Summary

  • Start helping your child to give up the dummy when they are about one year of age. Most children stop sucking habits between the ages of two and four.
  • Dummy sucking is not a problem for oral health in the very early years, but can cause teeth and mouth problems if it continues to when the permanent teeth come through (around six or seven years of age).
  • Never put anything sweet on a dummy.

Sucking a dummy can help relax and settle babies but many parents are concerned about the effect of a dummy on their child’s teeth and mouth.

Most oral health professionals will tell parents not to be worried about the effects of dummy or thumb and finger sucking while the child still has their baby teeth. However, a child’s teeth and the shape of their mouth may be affected if this behaviour continues when the permanent teeth begin to come through, at around six or seven years of age.

Never put anything sweet on a dummy as this can cause severe tooth decay very quickly.

Problems caused by dummies

Long-term dummy use may lead to:

  • Incorrect positioning of teeth – upper teeth may be pushed more forward than normal. This can change the way the teeth meet when the child bites.
  • Mouth breathing – your child may tend to breathe through their mouth rather than their nose. This is often linked to long-term dribbling.
  • Speech and language problems – having a dummy in the mouth may not give children the opportunity to explore the full range of tongue movements to make all the speech sounds and they may have fewer opportunities to use sounds to communicate with a dummy in their mouth.
  • Tooth decay (especially the front teeth) – if the dummy is dipped in sugary substances such as honey or jam.

Encourage a child to stop dummy use

Children should be given a chance to stop their dummy habit when they are ready. Most children stop sucking habits between the ages of two and four. At about 12 months of age is thought to be a good time to start to give up a dummy. Trying to stop dummy use suddenly is not recommended, as it can lead to other oral habits such as thumb or finger sucking.

Give plenty of encouragement and persist gently but firmly. It may take several attempts before the habit is completely broken. Try to be patient. The first few days without a dummy are likely to be the most difficult.

If the habit continues into primary school years, seek advice from your oral health professional.

Dummy sucking versus thumb or finger sucking

Studies of thumb or finger suckers show they have a greater problem in breaking their habit than dummy suckers. One advantage of the dummy over finger sucking is that the dummy can be gently taken away when the child goes to sleep. This helps form the habit of sleeping without dummy sucking.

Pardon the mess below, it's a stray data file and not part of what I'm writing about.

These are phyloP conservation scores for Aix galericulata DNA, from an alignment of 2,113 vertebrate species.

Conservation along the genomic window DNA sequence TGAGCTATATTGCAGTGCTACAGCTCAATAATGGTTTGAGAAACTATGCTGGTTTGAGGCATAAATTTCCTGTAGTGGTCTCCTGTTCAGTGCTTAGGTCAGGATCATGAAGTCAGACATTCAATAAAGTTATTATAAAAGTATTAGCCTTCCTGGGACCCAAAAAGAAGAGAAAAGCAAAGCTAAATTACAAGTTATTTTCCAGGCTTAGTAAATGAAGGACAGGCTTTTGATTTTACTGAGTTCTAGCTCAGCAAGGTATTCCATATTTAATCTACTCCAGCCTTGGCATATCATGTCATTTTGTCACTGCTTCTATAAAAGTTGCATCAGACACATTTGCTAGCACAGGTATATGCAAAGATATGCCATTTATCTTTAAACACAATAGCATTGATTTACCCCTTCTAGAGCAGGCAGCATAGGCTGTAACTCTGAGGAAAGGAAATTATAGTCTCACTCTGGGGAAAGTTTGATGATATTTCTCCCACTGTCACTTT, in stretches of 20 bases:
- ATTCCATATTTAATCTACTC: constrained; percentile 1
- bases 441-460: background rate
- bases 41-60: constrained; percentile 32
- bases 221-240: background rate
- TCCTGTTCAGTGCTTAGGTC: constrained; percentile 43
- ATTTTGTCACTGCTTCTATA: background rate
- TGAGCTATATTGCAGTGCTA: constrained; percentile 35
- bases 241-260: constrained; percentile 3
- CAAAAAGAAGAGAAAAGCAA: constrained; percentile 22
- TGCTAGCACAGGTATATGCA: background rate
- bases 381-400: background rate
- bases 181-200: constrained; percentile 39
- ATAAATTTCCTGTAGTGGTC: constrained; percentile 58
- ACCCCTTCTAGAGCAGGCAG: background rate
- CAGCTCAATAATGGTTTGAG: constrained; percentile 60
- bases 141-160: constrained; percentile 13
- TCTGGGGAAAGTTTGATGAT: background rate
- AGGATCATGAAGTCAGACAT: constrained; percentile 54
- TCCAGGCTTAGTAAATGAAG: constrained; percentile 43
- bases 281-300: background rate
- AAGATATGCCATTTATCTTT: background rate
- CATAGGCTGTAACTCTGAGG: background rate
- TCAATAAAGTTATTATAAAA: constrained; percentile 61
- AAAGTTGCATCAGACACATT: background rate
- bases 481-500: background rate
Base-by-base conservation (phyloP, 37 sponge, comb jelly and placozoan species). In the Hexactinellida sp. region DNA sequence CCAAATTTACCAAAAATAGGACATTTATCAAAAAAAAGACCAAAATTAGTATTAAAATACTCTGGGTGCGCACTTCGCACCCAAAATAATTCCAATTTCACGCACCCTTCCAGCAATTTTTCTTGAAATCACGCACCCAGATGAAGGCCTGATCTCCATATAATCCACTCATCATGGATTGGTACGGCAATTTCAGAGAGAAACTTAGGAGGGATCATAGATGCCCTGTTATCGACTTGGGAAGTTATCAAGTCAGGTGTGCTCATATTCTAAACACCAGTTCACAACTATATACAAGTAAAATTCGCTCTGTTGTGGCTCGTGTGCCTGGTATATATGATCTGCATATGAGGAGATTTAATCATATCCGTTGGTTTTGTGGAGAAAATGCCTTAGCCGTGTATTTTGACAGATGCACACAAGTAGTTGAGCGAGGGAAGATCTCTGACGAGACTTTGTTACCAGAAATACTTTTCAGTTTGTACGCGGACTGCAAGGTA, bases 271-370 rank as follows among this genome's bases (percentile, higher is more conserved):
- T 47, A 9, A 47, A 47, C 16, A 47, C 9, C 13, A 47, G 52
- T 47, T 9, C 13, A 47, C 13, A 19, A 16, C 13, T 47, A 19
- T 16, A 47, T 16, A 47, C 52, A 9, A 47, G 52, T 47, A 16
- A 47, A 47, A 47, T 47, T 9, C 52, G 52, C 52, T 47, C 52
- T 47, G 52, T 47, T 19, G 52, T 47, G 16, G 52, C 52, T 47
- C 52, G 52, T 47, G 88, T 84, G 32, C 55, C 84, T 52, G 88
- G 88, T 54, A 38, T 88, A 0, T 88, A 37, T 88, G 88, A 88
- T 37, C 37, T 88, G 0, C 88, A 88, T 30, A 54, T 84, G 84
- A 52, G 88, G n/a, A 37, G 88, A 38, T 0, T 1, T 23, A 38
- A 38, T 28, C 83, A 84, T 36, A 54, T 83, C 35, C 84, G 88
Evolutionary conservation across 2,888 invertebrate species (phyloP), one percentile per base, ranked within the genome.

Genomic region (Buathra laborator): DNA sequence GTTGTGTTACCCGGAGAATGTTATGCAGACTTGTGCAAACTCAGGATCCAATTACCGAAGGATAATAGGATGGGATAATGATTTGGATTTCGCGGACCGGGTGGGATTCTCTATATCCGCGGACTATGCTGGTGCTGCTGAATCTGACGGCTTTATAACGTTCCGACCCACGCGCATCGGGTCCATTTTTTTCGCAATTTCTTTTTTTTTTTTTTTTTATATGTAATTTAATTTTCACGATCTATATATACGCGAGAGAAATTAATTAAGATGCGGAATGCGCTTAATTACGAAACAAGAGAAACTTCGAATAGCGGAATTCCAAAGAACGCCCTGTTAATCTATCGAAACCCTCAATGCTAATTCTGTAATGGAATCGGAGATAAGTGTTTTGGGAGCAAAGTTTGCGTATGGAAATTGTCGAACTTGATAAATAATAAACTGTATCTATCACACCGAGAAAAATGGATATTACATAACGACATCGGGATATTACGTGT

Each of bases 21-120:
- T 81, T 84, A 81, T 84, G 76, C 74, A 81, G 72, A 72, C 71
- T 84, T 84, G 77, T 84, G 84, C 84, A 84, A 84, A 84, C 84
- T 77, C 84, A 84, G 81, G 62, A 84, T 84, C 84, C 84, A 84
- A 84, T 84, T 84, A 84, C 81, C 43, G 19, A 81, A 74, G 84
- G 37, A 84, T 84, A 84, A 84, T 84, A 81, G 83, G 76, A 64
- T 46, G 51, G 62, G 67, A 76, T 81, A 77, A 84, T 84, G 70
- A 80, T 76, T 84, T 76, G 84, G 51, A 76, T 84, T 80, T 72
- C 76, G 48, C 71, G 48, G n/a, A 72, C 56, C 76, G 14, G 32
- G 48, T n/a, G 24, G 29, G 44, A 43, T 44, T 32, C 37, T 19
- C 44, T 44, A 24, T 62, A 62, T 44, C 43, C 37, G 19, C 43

Keeping dummies safe

  • Never dip dummies in sweet things such as honey, jams or syrups – this can cause severe tooth decay very quickly.
  • Avoid sucking your child’s dummy to clean it – this can increase the risk of tooth decay by transferring bacteria from your mouth to your child’s mouth. 
  • Follow good hygiene procedures – dummies may cause infection if they are shared with other children or picked up from the floor.
  • Check that dummies are in good condition and meet Australian safety approval ratings.

Where to get help

  • Your maternal and child health nurse
  • Community dental clinics: 
  • The Royal Dental Hospital of Melbourne: 
    • General enquiries or to make an appointment Tel. (03) 9341 1000 or 1800 833 039 outside Melbourne metro 8.30 am to 5 pm, Monday to Friday
    • Dental emergencies Tel. 1300 360 054 8.30 am to 9.15 pm, Monday to Friday, 9 am to 9.15 pm, weekends and public holidays
  • Your private dental clinic:
    • Look in the Yellow Pages under ‘Dentists’ or search the 'Find a Dentist' tool on the yellow pages web site.
    • Visit the Australian Dental Association website, and use the 'Find a Dentist' search tool.

Things to remember

  • Start helping your child to give up the dummy when they are about one year of age. Most children stop sucking habits between the ages of two and four.
  • Dummy sucking is not a problem for oral health in the very early years, but can cause teeth and mouth problems if it continues to when the permanent teeth come through (around six or seven years of age).
  • Never put anything sweet on a dummy.
     
References

More information

Babies and toddlers (0-3)

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Feeding your baby

Safety

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This page has been produced in consultation with and approved by: Dental Health Services Victoria

Last updated: April 2015

Page content currently being reviewed.

Content on this website is provided for education and information purposes only. Information about a therapy, service, product or treatment does not imply endorsement and is not intended to replace advice from your doctor or other registered health professional. Content has been prepared for Victorian residents and wider Australian audiences, and was accurate at the time of publication. Readers should note that, over time, currency and completeness of the information may change. All users are urged to always seek advice from a registered health care professional for diagnosis and answers to their medical questions.